Chloe discovered her shadow the other day. We took a full 20-minute break from what we were doing so she could dance around and watch it move. She was delighted. At one point, she turned to me and said, “In my shadow I get so big, but in your shadow you get small!” This was blatantly untrue; I was standing right next to her and my ginormous shadow dwarfed hers, but the thought that she was bigger than me made her so happy that I didn’t bother to point that out. Clearly her powers of imagination are developing faster than her powers of observation.
She’s becoming fairly obsessed with the idea of getting bigger, and being a big girl, and being much older than babies. Watching her dance around, I started thinking how much I wanted to be a grown-up when I was little. I was never quite old enough for what I wanted to do. I just needed to be a little bigger. And that led to me thinking about the fact that being older is nothing like I thought it would be. Nothing. The funniest part is, if I could go back and correct every misconception I had about getting older, it wouldn’t matter, because younger Erin wouldn’t freaking believe one word of it. Regardless:
My Letter to Younger Erin, Correcting Her Stupid/Naive Beliefs About Grown-Ups and Growing Up (Because These Are the Thoughts You Have as You Hurtle Toward Thirty):
Dear Little, Slightly Precocious, Usually Obnoxious, Erin:
You are never going to become a doctor. Hate to break it to you, kiddo. And it’s not because you’re not smart enough. But one day you’ll figure out you like some parts of school better than others, and that learning is only really fun when you care about the subject. As fate would have it, you’re not a big fan of science. Especially if it involves lab work. Especially if that involves taking detailed notes over long periods of time. Like a whole week. You’re not going to have much patience for that. You’ll still have to take science, of course. But you’ll spend most of your time writing songs about permanganate, and leaving hidden messages for future generations under the tiles in the lab. (BTW, they’re gonna remodel that school a couple of years after you leave, so that was a total waste of time.)
Grown-ups don’t know everything. They don’t even know everything they’re supposed to know. You’re going to figure this out about your parents pretty quickly (which will lead to years of strife and you not giving them credit for knowing anything, which is not so much fair, but nobody kills anybody and they still like you in the end.) Still, when you start to figure this out about the rest of the world, take deep breaths - it will be terrifying. Especially when you realize these people have been voting for decades. Everyone’s winging it. That blind trust you gave so freely as a child will be nearly impossible to muster up when you realize how many classes your pre-med friends slept through, and just how young your Kindergarten teacher actually was. Plus, your grown-ups don’t even have Google yet, so you can pretty much bet they’re raising you on old wives’ tales and hearsay.
Getting bigger hurts. It physically hurts. And not just because of growing pains and menstrual cramps, although NO ONE will adequately prepare you for the latter, so buckle up. It hurts because you have this crazy body that’s always changing. Just when you start to get comfortable, you’re going to hit a growth spurt, probably before the boys, just to make you feel extra awesome. And just when you think your body has chilled out, and you’re all done growing, it decides it’s time for the Freshman 15 or adult acne. Whee! Plus, you’re not going to become any less clumsy. You will sustain countless, humiliating, self-inflicted injuries. Get ready to nearly cut your thumb off, and fall down in the middle of the road and break your elbow, and get hit in the face with a basketball in PE class. And, the older you get, the longer it takes to heal. Also, you can forget about that idea that scar tissue is stronger than regular tissue, because someone said that in the 60’s and it turns out it’s a load of horse manure.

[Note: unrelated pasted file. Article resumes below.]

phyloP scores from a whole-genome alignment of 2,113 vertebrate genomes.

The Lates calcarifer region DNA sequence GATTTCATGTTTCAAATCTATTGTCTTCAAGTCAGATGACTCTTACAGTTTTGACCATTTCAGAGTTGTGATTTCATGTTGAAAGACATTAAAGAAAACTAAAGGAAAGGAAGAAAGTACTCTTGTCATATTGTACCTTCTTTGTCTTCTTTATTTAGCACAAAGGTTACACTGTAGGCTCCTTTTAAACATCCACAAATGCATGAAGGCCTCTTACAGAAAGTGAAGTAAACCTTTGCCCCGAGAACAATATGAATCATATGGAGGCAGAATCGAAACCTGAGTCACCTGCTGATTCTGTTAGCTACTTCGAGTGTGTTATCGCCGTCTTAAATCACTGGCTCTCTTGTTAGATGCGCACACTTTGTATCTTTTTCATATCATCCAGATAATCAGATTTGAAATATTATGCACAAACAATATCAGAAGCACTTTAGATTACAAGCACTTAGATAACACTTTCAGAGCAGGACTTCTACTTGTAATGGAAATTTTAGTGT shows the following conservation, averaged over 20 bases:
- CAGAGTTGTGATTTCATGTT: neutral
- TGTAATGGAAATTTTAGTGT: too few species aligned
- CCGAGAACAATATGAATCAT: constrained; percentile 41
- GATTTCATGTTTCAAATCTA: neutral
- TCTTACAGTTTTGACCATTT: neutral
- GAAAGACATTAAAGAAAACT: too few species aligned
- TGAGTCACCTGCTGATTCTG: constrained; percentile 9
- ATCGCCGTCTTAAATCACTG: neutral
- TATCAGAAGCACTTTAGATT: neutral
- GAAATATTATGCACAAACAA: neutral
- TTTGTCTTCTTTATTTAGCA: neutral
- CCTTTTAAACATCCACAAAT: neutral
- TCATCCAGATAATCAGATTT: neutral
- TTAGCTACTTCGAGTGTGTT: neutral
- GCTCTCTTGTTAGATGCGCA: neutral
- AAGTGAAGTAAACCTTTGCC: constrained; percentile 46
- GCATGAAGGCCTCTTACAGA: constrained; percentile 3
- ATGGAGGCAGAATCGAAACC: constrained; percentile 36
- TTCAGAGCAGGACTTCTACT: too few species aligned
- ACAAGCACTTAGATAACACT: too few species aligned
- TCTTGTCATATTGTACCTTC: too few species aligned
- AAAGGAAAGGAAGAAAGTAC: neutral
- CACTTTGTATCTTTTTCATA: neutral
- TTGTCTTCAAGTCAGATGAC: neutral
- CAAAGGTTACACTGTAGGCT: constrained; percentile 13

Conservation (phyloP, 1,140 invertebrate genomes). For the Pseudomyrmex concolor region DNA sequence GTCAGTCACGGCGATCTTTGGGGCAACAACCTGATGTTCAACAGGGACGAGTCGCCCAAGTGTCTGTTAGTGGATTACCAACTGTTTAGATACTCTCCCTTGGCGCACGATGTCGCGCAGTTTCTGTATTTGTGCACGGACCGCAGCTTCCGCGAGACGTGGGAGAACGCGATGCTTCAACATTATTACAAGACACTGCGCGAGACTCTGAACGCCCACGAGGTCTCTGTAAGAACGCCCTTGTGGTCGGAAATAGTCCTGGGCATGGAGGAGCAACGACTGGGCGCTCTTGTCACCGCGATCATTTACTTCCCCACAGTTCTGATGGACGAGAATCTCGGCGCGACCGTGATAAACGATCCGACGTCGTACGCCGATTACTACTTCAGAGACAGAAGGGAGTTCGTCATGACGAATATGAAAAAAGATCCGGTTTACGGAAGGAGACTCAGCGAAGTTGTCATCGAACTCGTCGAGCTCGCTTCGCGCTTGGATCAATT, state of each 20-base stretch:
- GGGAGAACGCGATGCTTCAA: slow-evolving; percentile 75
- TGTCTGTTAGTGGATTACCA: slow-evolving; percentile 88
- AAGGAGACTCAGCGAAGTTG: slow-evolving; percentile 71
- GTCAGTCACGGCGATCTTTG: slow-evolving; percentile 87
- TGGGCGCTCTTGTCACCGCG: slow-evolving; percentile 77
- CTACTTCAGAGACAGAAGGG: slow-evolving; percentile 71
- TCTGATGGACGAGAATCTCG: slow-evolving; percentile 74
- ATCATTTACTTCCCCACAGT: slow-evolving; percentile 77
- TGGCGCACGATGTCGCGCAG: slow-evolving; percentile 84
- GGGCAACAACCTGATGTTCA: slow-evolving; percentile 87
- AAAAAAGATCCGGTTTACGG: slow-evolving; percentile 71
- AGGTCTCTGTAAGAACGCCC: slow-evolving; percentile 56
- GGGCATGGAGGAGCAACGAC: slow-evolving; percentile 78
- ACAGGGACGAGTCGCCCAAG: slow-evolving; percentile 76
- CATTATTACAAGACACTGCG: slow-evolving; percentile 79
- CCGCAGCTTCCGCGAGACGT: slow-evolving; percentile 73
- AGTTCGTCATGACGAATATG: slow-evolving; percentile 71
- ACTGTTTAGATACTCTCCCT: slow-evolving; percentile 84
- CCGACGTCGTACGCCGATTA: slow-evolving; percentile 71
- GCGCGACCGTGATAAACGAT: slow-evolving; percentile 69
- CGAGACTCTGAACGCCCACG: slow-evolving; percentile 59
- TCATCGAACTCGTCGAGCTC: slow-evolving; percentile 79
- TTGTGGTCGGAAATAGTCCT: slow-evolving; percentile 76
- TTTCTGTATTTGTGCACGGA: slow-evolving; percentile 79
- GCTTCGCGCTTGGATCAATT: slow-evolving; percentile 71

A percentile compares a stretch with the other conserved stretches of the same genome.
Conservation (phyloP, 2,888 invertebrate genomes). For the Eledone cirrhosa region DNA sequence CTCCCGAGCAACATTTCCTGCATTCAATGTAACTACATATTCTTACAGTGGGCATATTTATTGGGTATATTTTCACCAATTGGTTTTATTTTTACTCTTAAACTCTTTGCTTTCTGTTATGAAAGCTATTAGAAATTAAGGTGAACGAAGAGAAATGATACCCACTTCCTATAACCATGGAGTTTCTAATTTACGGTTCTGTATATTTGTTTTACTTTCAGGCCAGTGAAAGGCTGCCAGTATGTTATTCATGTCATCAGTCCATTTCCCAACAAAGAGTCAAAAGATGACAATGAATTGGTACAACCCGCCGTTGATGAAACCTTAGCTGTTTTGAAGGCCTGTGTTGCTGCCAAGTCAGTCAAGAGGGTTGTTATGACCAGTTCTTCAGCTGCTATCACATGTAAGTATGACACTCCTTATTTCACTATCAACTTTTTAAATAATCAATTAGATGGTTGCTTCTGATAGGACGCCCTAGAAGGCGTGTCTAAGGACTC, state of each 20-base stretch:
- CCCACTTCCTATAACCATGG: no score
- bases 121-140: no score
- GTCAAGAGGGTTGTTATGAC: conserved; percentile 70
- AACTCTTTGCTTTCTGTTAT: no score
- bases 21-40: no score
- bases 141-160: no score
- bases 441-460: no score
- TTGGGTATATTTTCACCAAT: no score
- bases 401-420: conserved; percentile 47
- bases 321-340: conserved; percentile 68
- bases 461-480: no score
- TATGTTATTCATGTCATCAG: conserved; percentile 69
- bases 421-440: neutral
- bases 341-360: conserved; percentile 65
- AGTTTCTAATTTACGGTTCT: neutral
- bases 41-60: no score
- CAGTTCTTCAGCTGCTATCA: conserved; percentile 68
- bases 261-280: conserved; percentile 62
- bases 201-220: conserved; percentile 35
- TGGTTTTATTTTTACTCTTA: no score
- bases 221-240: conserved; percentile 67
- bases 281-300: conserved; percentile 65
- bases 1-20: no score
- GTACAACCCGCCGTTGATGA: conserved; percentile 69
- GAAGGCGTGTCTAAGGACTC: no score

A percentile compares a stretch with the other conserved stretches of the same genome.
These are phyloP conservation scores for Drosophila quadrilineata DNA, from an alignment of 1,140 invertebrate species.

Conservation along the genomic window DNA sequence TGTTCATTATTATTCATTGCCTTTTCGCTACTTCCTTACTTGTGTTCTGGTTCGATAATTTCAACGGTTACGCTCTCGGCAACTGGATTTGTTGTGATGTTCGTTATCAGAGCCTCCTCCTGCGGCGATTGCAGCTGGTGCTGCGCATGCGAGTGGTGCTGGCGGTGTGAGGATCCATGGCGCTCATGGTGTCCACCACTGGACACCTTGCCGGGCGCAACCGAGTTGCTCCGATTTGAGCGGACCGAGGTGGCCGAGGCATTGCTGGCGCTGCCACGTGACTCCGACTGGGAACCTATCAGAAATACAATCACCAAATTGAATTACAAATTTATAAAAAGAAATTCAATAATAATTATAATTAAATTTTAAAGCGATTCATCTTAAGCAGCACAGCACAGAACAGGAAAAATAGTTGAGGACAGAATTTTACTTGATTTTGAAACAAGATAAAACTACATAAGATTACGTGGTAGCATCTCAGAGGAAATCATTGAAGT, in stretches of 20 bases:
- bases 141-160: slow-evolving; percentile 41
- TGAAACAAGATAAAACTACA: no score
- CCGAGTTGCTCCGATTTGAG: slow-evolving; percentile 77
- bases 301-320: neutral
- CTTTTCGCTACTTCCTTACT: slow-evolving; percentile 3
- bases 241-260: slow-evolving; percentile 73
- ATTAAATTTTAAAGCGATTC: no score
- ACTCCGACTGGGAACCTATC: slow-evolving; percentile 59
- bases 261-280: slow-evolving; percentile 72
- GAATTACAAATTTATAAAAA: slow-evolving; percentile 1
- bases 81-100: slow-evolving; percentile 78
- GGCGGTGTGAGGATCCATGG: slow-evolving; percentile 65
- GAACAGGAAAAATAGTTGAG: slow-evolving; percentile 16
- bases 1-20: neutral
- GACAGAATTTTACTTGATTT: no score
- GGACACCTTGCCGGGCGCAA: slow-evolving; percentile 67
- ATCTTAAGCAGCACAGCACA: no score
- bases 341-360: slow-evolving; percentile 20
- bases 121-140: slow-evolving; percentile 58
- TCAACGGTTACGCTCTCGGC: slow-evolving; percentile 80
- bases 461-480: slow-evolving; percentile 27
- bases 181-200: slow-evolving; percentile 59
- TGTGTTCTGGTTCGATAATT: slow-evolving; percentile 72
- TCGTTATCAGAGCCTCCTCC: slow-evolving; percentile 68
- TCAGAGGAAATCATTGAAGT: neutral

Nobody tells you when you’re done. You don’t unlock grown-up level just by playing the game long enough. There’s no badge, or card, or certificate. (In fact, when I start to think about how old our parents were when I thought they knew everything, I realize you are being raised by children. Don’t worry though, they do great.) You will hit a point when your birthdays don’t mean anything anymore, except getting closer to the ones everyone complains about it. There’s no birthday that makes you a grown-up. Certainly not 18, because you’re mostly an idiot then. Not 21, because you’re just a legal idiot then. And you don’t become a grown-up by getting a degree or having kids or getting a job or buying a house, because so many people you know have those things and are still kind of only mostly grown-ups. I haven’t figured it out yet, but I’ll let you know when I do. My best guess, at this point, is that you pretty much have to be older than everyone else in the world, and then it hits you: Oh hey, I totally grew up.
Don’t be sad about any of this. It’s probably a good thing you’re never quite going to feel like a grown-up. You’ll hit that point in your early twenties when you’ll think you are for two seconds, but that’ll pass, and every year you’ll realize you know less and less. Don’t freak out. It’s fantastic. You get to learn something new every day of your life. No one knows everything, but you get to start relying on other people in your life that know more about some things than you do. And you’ll Google things. And, yes, you’ll even call your mom or dad because it turns out they know things that Google doesn’t know. Not knowing everything doesn’t make you a fraud. It just makes you almost a grown-up.
Good luck. Godspeed. And seriously, if you can avoid that basketball to the face, do it. That’s going to be absolutely mortifying.